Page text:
Bloomberg gets into the details of just how wrong Boehner was on the facts, reporting that Boehner “built his case on several assertions that are contradicted by market indicators and government reports.” For example, “that government borrowing was crowding out private investment, the 2009 economic-stimulus package hurt job creation, and a Republican plan to privatize Medicare will give future recipients the ‘same kinds of options’ lawmakers have.”
None of this stuff is true, Boehner’s audience knew it wasn’t true, and the speech flopped. For example, the idea that government borrowing “crowds out” private capital is being proven untrue before our very eyes — if could actually happen, it would be happening now. And it’s not.
Writing for the Washington Post, Ruth Marcus said Boehner’s remarks were based on an “incoherent, impervious-to-facts economic philosophy.” And then she gets to the heart of the real problem:
Reporters naturally tend to ignore this boilerplate. Journalistically, that makes sense. Boehner’s economic comments were nothing particularly new. Indeed, they reflect what has become the mainstream thinking of the Republican Party. But that’s exactly the point. We become so inured to hearing this thinking that we neglect to point out how wrong it is.
We live in a world where “House Speaker Addresses Wall Street; Statements Are Economic Gibberish” is not an allowable headline. Bloomberg’s audience is the investor class, so they can get away with it — it’s often said that the business page is generally the truest news in the paper. To find them debunking economic flateartherism should surprise no one.
But for the rest of the press, the story that the man who is third in line to the presidency babbled nonsense in an economic policy speech is a non-story. There are two sides to every story, the press believes, and if one of those sides is complete fantasy, so what? The media exists to report what people say, not what’s true. If John Boehner says that the problem with the economy is a shortage of unicorn milk, then John Boehner says the problem is unicorn milk. Let’s get a couple of talking heads to yell at each other over it. One takes the pro-side, one takes anti-, and when it’s all done you’re just as poorly informed as you were before. The only real takeaway for the news consumer is that there’s a profound disagreement on the influence unicorn milk holds over the economy. You haven’t learned a damned thing — and now a pollster calls to get your opinion on it.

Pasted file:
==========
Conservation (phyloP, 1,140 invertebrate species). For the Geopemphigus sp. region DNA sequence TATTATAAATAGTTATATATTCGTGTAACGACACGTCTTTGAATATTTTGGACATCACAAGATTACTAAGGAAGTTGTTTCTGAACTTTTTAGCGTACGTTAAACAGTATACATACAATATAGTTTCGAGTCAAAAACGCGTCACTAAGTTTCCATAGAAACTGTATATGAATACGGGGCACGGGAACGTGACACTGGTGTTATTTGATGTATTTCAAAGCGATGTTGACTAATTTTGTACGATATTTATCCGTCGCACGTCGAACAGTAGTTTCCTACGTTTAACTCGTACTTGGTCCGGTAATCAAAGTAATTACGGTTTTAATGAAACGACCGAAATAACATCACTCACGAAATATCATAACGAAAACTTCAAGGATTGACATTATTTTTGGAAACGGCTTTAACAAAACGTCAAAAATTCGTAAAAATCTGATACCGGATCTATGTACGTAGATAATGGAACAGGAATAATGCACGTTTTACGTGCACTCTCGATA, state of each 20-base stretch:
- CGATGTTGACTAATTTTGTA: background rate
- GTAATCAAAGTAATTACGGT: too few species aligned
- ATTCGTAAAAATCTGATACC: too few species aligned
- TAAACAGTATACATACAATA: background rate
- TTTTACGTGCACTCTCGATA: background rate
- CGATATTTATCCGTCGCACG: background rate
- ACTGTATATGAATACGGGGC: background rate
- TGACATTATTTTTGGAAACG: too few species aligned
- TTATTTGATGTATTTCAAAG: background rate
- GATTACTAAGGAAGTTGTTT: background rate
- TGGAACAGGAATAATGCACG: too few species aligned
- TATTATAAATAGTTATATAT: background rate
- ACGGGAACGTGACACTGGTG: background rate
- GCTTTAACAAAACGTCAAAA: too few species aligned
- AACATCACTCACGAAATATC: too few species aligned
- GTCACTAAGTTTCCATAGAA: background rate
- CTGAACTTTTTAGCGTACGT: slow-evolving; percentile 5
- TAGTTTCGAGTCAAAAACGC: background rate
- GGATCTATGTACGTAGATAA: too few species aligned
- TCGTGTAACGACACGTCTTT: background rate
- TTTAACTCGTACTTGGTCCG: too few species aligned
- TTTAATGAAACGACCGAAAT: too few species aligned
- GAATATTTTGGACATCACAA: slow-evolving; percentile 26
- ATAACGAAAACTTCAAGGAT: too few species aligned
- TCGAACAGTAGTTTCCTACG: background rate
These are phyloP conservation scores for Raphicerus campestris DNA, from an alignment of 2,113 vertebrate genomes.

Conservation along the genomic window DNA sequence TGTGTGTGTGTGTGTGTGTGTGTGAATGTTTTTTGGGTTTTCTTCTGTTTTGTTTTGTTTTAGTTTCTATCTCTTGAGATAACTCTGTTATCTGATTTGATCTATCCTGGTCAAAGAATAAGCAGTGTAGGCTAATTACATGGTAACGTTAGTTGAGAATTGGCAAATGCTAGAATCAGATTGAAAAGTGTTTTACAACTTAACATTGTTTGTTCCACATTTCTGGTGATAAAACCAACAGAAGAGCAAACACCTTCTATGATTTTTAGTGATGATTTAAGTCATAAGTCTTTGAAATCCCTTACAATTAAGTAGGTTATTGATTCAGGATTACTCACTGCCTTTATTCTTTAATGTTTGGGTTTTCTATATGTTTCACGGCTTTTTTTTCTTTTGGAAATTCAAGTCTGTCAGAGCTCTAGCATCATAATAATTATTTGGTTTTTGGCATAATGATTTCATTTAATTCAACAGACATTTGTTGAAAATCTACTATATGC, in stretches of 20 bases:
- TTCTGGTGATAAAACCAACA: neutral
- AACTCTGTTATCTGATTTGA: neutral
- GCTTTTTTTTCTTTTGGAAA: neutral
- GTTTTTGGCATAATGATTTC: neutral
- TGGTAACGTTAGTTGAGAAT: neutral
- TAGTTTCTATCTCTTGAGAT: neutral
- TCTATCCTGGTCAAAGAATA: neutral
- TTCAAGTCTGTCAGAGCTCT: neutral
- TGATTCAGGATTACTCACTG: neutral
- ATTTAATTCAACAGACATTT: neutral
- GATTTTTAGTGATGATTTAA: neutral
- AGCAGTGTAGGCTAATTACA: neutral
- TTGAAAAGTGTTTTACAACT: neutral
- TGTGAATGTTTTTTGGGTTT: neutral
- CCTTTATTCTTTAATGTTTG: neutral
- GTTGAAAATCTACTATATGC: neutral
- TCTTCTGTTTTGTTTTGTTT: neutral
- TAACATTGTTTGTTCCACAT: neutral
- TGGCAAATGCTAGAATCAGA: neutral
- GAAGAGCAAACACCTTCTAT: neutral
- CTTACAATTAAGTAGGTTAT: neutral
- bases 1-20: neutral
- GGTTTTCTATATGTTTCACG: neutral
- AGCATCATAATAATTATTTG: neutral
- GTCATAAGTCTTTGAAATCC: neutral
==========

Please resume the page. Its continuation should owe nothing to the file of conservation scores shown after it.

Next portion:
Think of the seriously awful way the media handled the death panels lie. Are there going to be death panels? Aren’t there? Who even knows? We’ll just report on the controversy, get morons to shout over each other to demonstrate the controversy, and our job is done. The truth? The truth is that there’s a controversy. Reporting any truth other than that would be bias. Bias would be bad — even if that bias is in favor of truth.
So John Boehner can stand before Wall Street investors, tell them that the financial system is infested with mischievous elves, and that’s not news. That’s not a scandal. That’s one man’s opinion. It would be wrong for media outlets to make a big deal out of that, because that would be choosing sides. Objectivity means that you write down all the crazy stuff some lunatic says, then get someone else to rebut it. Who’s right? Who’s wrong?